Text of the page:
22. 22. 15 can be evaluated in order to gauge their effectiveness in meeting the needs of today's students are literacy, problem solving/scientific reasoning, and 21st Century skills (leadership, intrinsic motivation, social aptitude, etc…). Determining the effectiveness of MMO use in education will help educators understand the steps to take in order to utilize this relatively new technology as a future educational tool. Progression in any new field is almost assuredly going to reveal obstacles, setbacks, difficulties, and challenges to overcome. As educators seek to utilize MMO games to greater effect it is import to consider the gains that have already been taken as well as the existing challenges for future integration. MMOs in 21st Century Literacy One does not need to cite the importance of literacy in education, for literacy is overtly inherent to the nature of education. Kofi Annan, a 2001 Nobel Peace Prize winner, put it eloquently enough. “Literacy unlocks the door to learning throughout life, is essential to development and health, and opens the way for democratic participation and active citizenship”. (, 2003). If MMO games are to be an effective tool for future education they must advance this all important basic element of knowledge acquisition. A program called “WoWinSchool” (WoW is an acronym for World of Warcraft) set out to test if literacy could be improved through modifying curriculum to utilize a popular MMO game already found in the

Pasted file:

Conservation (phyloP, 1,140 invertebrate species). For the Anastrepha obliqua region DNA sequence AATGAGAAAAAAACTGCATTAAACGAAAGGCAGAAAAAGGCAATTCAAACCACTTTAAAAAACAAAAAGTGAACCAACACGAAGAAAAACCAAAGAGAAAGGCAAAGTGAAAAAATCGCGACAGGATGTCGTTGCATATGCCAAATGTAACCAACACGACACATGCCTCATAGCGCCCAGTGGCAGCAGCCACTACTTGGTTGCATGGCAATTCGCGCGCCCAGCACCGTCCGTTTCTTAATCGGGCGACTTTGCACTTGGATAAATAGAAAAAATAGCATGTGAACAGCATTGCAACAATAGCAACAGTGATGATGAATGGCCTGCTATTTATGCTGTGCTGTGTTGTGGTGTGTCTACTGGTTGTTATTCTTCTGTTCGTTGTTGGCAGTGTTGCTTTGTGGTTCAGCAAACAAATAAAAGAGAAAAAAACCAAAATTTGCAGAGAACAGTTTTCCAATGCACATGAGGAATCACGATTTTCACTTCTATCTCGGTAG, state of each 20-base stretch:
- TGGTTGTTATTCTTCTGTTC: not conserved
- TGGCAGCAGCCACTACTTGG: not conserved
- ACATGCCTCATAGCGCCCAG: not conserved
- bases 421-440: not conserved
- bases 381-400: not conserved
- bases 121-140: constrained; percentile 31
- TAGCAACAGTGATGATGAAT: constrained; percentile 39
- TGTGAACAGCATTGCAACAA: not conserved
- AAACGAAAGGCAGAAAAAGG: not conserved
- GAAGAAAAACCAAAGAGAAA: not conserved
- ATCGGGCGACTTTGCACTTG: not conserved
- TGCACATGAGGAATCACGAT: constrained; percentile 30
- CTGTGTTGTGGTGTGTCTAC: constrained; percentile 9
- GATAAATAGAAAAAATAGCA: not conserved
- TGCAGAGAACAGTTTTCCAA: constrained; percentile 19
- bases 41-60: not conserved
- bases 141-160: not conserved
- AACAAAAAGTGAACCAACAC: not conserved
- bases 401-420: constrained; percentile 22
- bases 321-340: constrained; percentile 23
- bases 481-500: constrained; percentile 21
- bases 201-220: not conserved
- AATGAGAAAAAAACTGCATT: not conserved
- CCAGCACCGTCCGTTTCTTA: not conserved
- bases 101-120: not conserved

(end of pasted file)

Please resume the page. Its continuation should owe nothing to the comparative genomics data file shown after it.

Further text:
23. 23. 16 commercial market. This modified curriculum was developed with district wide ELA (English Language Arts) standards (, 2013). The program took 16 “at risk” 8th grade students and guided them as they participated in this commercial MMO. When the project started these students were “barely stringing together two sentences.” (Hsu, 2008) One might ask, "How would playing a video game help improve their literacy?" MMOs being social in nature require the participant to communicate and “…the primary mode of communication within the game is through written conversations in the chat channel. Practice problem solving in game elements with students using expository and persuasive writing. In addition, MMOs have rich story lines.” (Dunn, 2012). As a result students were becoming more literate through their online interaction. When these “at risk” students had completed the year long literacy course they were given a district wide test and scored an average of 61%, six percentage points ahead of the district average. (, 2010) Constance Steinkuehler commented on the program, "It has worked ridiculously well.” Going on to say, "It shouldn't be working as well as it is." (Hsu, 2008) Implications from this study suggest that using existing MMO games in public education, with curriculum modified to address ELA standards, will lead to increased literacy in at risk male students. The country of North Korea has piloted a program using MMOs to teach students the English language, a requirement for all North Korean students. The study involved 220 students; 102 used a typical classroom setting and 118 were given instruction through the use of a